The curious, human side of me wanted to see her, to hear her speak, to possibly even meet her. The hungry, spiritual side of me wanted to witness the holiness of her devotion, to have it rub off on me, move me, inspire me.
I arrived at Hearthstone Manner for the annual Catholic Women's Lenten Conference alone, knowing no one. Entering a hall filled with 1,200 chattering women, I scanned the sea of heads looking for a familiar face.
Browsing the neatly stocked vendors' tables, I caught a glimpse of the tiny figure garbed all in blue. It was Mother Olga Yaqob, the "Mother Teresa of Baghdad" and foundress of a new order of nuns, the Daughters of Mary of Nazareth in the Archdiocese of Boston in 2011. I learned she would be one of the featured speakers at this event.
Prior to getting my event ticket, I didn't even know who she was. So, using what my kids taught me, I "Googled" her. As I finished my research, I couldn't help but be drawn to Mother Olga. Born in Kirkuk, Iraq, 45 years ago, she has lived through four wars, losing family and friends through separation, starvation and thirst.
She devoted her life to helping the poor and destitute of Baghdad, forming a movement called "Love Your Neighbor" with young Christian and Muslim volunteers. She begged for food and medicine while ministering to and praying with the prisoners of notorious Abu Ghraib.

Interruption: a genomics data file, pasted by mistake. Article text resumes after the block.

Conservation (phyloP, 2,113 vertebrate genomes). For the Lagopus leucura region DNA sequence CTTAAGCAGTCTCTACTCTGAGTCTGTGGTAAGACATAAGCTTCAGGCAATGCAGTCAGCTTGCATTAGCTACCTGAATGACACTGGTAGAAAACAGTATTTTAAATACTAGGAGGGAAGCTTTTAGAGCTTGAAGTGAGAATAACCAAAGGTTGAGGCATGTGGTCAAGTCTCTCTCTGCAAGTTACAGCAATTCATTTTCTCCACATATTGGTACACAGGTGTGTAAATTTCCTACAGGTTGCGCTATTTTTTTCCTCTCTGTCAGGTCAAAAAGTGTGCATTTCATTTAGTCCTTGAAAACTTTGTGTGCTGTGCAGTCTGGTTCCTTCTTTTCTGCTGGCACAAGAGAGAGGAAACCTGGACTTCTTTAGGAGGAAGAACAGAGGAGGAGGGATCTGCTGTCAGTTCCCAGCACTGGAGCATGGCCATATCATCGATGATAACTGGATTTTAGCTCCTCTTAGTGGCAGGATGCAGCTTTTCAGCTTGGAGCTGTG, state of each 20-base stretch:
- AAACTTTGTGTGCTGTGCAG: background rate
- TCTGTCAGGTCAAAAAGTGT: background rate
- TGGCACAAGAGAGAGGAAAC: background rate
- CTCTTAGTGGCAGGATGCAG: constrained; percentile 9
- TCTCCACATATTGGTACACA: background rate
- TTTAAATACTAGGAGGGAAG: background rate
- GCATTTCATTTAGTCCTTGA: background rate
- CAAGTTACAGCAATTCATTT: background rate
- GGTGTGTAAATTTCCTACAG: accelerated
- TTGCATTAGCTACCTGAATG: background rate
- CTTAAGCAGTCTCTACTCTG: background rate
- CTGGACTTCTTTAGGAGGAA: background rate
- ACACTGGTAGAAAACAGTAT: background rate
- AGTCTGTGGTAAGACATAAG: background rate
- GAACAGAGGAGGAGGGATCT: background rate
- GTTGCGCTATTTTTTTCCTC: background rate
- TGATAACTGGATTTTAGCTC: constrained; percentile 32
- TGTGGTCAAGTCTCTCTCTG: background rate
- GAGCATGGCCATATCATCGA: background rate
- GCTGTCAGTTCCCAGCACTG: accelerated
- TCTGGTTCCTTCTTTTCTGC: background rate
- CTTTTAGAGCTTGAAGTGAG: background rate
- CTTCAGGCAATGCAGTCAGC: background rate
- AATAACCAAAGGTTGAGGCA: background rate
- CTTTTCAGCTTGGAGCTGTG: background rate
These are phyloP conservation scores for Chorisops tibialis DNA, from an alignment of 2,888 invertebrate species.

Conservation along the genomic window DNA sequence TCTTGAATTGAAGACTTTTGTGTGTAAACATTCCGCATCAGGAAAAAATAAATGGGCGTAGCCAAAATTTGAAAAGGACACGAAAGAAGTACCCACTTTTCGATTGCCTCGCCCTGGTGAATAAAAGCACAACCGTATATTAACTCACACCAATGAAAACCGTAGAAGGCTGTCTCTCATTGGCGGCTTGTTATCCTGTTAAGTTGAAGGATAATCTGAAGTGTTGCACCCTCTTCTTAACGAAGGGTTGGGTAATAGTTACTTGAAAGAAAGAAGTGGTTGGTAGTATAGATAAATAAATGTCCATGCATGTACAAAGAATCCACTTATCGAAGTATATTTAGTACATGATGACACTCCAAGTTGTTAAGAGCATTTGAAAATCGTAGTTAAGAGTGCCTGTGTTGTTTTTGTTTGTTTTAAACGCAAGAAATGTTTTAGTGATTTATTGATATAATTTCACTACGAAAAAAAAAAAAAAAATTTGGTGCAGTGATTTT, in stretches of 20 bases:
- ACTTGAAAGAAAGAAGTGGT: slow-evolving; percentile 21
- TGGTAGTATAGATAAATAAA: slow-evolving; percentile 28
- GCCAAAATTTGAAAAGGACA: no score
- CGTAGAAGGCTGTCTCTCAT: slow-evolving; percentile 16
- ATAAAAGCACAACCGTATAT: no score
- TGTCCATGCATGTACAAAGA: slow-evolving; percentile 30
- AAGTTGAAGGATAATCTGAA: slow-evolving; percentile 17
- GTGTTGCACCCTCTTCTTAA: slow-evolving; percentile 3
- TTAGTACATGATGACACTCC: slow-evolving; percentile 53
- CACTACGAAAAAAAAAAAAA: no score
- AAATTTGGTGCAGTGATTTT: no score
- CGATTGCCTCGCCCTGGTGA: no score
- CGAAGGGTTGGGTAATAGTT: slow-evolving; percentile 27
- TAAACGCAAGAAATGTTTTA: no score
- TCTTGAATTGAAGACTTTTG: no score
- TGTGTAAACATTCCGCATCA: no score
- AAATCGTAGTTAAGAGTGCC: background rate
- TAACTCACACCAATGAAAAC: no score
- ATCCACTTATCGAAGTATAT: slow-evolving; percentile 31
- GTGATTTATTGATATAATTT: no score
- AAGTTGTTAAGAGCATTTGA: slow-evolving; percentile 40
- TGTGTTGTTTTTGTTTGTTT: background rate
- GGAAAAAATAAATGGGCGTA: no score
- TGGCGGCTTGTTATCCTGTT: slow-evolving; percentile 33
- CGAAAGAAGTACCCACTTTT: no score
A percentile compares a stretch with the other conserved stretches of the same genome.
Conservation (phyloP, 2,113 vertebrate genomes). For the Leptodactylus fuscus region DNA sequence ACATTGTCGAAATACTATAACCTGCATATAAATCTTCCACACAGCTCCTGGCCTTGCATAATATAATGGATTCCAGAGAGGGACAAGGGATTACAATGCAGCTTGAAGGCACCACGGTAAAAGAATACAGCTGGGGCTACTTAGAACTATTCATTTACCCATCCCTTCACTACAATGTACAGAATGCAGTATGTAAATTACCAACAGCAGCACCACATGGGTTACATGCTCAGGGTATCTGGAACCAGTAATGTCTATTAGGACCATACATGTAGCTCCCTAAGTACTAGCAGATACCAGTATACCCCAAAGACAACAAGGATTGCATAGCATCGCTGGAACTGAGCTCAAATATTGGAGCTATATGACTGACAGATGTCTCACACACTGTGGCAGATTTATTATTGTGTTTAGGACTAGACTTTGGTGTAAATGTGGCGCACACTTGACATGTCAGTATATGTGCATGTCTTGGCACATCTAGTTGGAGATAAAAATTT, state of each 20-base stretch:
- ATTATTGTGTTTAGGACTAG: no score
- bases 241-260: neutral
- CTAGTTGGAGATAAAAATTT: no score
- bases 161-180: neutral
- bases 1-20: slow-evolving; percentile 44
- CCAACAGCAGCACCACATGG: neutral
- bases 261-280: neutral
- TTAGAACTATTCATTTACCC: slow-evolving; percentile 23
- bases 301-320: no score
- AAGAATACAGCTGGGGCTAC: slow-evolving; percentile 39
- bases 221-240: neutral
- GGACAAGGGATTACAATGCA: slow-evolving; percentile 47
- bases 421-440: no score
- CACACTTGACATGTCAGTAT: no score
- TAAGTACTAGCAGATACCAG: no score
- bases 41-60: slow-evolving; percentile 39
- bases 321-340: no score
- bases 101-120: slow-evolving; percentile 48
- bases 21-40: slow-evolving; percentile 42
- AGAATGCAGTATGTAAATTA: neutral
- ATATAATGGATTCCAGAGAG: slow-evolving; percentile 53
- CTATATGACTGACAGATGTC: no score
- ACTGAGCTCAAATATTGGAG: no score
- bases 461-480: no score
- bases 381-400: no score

As the first Assyrian nun in more than 700 years, she was asked to form a religious community for women by the Assyrian bishop. He eventually took the order from her because of her devotion to the Catholic Church, which began as a young girl watching her neighbors pray the rosary, attending Mass every day. It became a lifestyle of faith she longed for.
Defying her family, Mother Olga fled an arranged marriage, but not before putting her brother on a plane to London in order to save him from having to fight in the first Gulf War.
As I read on, I thought, "this is the stuff of movies." I was mesmerized by her profound, captivating story; a stark contrast to my American way of life. This bold Iraqi woman is amazing, courageous, strong and determined.
Back in Baghdad, she studied at the Chaldean Catholic Seminary, graduating summa cum laude. This won her a full six-year scholarship to Urbaniana University in Rome, but she gave the scholarship to a seminarian. Hearing this, two Jesuits teaching in Baghdad were able to obtain a full scholarship for Mother Olga at Boston College. She spoke no English when she came to America in 2001, but in two years she had obtained a master's degree in pastoral ministry. She converted to Catholicism in 2006.
As the Lenten Conference was drawing to a close, someone informed me that Mother Olga was in the back corner of the hall giving out hugs, something she loves to do to help compensate for all the loss of life she has witnessed. I practically knocked my chair over to get there.
I stood in line behind several women as each one took her turn behind the curtain for a private chat and hug. As I was greeted by her beautiful, youthful, smiling face, Mother Olga embraced me with a hug that one gives to an old friend or a loved one. At that moment, I truly felt God's love. At that moment, I was given a little taste of heaven by a living saint.
Joycelyn Bila, an artist and a writer, is a new Amherst resident and parishioner of St. Gregory the Great Church.